Last week, the NanoBio-RAISE ethics group met in Grenoble where we were hosted by Professor Francois Berger. During our visit, we witnessed five hours of a surgical procedure where electrodes were implanted deep into the brain of a patient with Parkinson's Disease. We were also introduced to the other facilities they host here in Grenoble. It was an enlightening experience in all kinds of ways. We were able to speak with a number of the surgeons during the procedure, which seems to have been a landmark for the medics, as it was the deepest they have gone into the brain. The city is a remarkable place, where scientific research is embedded into its culture. We could not fail to miss the 'No Nano' graffiti.
Since I find a lot of my work in the area of public engagement attempts to deal with dissent, I was intrigued by this graffiti and could not read it simply as a problem. By all accounts, the sentiment is not clearly something that is shared by the general population and I always intuitively conclude that such activism is indicative of a healthy community. Of course, there are other concerns in France which have to do with its immediate political future. Nanotech is experimental science and if the right are successful in the next election, there are fears that this could stall the important innovation that is clearly taking place here.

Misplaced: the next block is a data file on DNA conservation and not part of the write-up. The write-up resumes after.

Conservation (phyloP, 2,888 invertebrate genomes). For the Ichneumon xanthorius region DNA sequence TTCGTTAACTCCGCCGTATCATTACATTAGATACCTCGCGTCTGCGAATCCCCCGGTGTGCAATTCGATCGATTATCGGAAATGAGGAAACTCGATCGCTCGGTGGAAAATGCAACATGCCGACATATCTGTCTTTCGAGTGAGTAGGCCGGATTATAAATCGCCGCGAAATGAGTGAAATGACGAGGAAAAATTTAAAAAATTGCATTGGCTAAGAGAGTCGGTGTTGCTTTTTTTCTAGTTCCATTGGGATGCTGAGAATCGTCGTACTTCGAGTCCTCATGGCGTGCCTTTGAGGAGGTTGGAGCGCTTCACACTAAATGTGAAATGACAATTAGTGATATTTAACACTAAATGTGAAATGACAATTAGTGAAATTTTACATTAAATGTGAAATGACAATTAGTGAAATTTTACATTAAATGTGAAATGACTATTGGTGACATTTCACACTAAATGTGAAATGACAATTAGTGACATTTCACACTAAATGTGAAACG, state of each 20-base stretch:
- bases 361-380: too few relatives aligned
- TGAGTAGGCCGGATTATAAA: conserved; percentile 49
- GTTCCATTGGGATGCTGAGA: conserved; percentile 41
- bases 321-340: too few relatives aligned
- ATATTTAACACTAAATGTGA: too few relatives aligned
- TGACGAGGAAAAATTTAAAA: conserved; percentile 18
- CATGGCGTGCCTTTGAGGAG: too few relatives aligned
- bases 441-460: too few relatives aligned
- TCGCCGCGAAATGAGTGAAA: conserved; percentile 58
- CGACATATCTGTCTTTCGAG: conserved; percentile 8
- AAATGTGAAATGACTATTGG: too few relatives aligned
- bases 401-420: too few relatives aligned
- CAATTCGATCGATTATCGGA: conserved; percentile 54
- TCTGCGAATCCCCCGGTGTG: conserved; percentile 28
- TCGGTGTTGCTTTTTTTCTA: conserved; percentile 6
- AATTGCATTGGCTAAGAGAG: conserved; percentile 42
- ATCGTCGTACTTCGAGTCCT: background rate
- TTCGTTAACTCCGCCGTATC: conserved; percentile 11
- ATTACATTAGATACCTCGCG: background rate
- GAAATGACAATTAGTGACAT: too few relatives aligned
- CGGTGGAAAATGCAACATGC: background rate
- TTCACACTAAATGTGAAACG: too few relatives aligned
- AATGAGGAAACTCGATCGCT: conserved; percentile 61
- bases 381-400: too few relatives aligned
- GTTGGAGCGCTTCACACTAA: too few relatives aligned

One of the biggest values of this trip was to learn more about the 'Nano2Life' network. We had dinner with various people who are involved with this network including Patrick Boisseau. Coincidentally, upon my return I was invited to one of their meetings in Germany, though I am double booked that week.
This meeting was such a contrast to the other EU project on enhancement I am involved with (http://www.enhance-project.org), though I suspect I need to get along to the cognitive enhancement section of that project (Anders?). In the case of NanoBi0-RAISE, there are very limited expectations of genetics to deliver enhancement independent of other NBIC technologies.